The article Massachusetts Community Solar Industry at Risk Due to Regulatory Changes by Kate Galbo has just been published by Renewable Energy World. It highlights the benefits of community solar as well as the recent legislation that is putting the community solar industry at risk in Massachusetts.
A new report from Navigant Research shows that the total installed capacity for community solar programs across the U.S. is expected to reach 1.5 GW in 2020, representing a $2.5 billion market, and showing that community solar could potentially capture two percent of the solar market.
Perspective About Mass. Community Solar from an Energy Expert
One of the first and biggest proponents of community solar in the state predicts that “community solar has the potential to dwarf rooftop solar.” Patrick Cloney, the founding CEO of the Massachusetts Clean Energy Center (MassCEC), spoke with Good Energy, a newsletter from renewable energy company Next Step Living. He gives his perspective on the roots of community solar in the state and its future.
Good Energy: How did you first hear about community solar?
Patrick Cloney: The first time I was introduced to community solar was during the pilot of Solarize Mass, which was in the spring of 2010. Solarize Mass was the state initiative to drive down the cost of residential solar systems by increasing competition. In Harvard, one of the pilot towns, it quickly became apparent that about 80% of the residents that wanted to go solar couldn’t. Reasons included the age of their roofs, too much shade, structural issues or the wrong orientation to the sun. So a group of folks got together that wanted solar power but fell into one of those categories and discussed a concept of a solar “garden.”
And they brought it to you at the MassCEC?
Yes. In my mind, it seemed just like a community garden where there would be one plot of land and the town residents would have a slice of it. Just like a vegetable garden. We could establish a solar power system where those homeowners who couldn’t have a system located on their own property could own a share of this solar garden.
How did you help make it happen?
We encouraged the group to find a piece of land and establish the legal framework, and I committed to trying to provide to those folks the same rebates that owners of rooftop systems received.
The results were great, because a number of people came together, identified the property, worked out the legal structure and rent payment, the taxes associated with it, and it’s under construction by the folks who envisioned it. That concept of the community garden has since blossomed elsewhere in the country and is now known as community, or shared, solar. This is the first mass-market offering of community solar in the state and a big step towards democratizing access to solar power. It’s starting in two of the three load zones, or transmission areas, and will grow from there.
What else does the future hold?
If you look at the numbers, community solar has the potential to dwarf rooftop solar, because the market is so much bigger. The data is clear that only 20% of the population can take advantage of rooftop, leaving 80% for community solar, as we found in Harvard.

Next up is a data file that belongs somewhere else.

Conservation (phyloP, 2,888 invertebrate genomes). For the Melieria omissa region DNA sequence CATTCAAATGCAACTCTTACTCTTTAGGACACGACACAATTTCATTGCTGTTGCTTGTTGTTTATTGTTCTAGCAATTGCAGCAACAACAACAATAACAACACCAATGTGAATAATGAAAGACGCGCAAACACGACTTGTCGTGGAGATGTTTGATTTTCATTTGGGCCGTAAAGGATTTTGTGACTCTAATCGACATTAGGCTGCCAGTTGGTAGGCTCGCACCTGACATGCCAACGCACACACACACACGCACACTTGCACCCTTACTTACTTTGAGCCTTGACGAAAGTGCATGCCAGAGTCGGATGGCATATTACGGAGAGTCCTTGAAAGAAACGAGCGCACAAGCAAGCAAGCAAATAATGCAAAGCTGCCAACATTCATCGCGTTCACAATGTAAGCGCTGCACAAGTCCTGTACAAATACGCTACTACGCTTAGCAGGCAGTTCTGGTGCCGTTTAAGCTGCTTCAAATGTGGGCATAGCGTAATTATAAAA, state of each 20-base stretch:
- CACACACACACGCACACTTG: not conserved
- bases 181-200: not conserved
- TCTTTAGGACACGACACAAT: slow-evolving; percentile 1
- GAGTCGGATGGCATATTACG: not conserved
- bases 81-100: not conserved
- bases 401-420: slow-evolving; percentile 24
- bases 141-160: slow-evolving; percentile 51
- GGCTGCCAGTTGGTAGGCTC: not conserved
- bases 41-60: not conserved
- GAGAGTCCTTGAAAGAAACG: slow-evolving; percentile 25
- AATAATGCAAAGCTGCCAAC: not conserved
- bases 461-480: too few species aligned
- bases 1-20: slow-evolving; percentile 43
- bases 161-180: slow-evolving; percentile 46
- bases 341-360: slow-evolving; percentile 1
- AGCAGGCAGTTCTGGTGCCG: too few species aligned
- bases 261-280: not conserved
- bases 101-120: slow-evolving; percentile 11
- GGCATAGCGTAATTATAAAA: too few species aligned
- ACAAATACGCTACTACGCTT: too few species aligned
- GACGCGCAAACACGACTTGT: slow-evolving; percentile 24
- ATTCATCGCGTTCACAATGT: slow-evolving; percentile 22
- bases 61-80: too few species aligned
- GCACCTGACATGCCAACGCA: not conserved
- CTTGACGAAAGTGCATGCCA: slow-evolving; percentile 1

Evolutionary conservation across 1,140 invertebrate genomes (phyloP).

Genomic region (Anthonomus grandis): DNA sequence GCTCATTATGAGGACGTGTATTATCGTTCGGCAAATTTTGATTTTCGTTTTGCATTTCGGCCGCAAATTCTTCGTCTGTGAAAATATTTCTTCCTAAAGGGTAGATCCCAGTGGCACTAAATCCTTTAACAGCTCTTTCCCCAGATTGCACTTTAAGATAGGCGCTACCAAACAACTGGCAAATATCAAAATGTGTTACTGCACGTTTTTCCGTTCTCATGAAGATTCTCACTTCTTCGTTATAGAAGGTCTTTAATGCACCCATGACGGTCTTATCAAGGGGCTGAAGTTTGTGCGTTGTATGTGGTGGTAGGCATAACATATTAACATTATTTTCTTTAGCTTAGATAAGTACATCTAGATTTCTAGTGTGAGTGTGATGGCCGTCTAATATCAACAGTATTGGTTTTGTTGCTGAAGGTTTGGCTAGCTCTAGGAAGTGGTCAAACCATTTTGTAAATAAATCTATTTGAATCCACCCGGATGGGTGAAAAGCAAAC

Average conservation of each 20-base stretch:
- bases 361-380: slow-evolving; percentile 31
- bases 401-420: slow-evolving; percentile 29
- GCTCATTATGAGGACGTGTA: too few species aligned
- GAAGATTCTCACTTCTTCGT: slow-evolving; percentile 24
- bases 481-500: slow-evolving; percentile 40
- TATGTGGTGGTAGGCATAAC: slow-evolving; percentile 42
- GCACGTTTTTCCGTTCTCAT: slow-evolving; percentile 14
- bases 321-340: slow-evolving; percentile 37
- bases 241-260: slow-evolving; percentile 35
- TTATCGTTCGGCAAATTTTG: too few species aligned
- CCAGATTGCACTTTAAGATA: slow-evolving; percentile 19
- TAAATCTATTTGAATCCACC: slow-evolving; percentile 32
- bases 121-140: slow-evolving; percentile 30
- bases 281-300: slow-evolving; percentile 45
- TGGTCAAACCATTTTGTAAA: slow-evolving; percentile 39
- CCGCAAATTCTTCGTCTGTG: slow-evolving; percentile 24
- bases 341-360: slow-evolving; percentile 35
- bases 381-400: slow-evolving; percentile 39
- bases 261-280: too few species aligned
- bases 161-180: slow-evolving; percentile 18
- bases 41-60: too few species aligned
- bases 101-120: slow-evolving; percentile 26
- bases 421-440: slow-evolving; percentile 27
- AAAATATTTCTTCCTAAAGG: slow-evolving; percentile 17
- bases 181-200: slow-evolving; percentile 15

I want to see every ratepayer with a piece of some solar system, whether on their roof or as part of a community solar system.
There are, however, still significant governing factors like policy issues around the net metering cap and how solar gets compensated fairly for the benefits it provides, while paying fairly for the electric grid services it uses. There was huge market expansion under the leadership of Gov. Patrick, who’s very supportive of the solar industry. We need Gov. Baker and the legislature to be equally supportive and push to advance solar policy.
Has enough progress been made?
I always want things done faster. Community solar hasn’t been an engineering problem, it’s a complicated legal and tax problem, but we’re at the end of it. I hope community solar sees its full potential and everyone who wants an effective fixed price for electricity for 20 years gets it and doesn’t have to rely on the volatile price that a utility charges. Purchasers get the same rebates today for community solar as rooftop, which is what I wanted to make happen years ago.
So you must feel good about that?
Yes, because our region has no natural resources other than offshore wind and solar. So, I think for the economy, national security and a healthy energy mix, you need the diversification of solar.
For homeowners who can’t have on-site systems, community solar is as good as rooftop, because a community solar owner gets the same electricity, green attributes and financial incentives. They get the same benefits of solar without having it on their property.
How do you feel about your role in jumpstarting this?
It was a minor role. I was a huge, vocal supporter of community solar. I thought it was a terrific way to give equal access to so many more residents of Massachusetts.
What’s the future of rooftop solar in particular?
The rapid reduction in the cost of on-site storage – batteries – will enable all rooftop solar system owners to go completely off the grid, cost effectively. The future’s bright for all solar.
Patrick Cloney was the founding CEO of the Massachusetts Clean Energy Center (2009 to 2012) and designed the Solarize Mass program. He is now an industry consultant.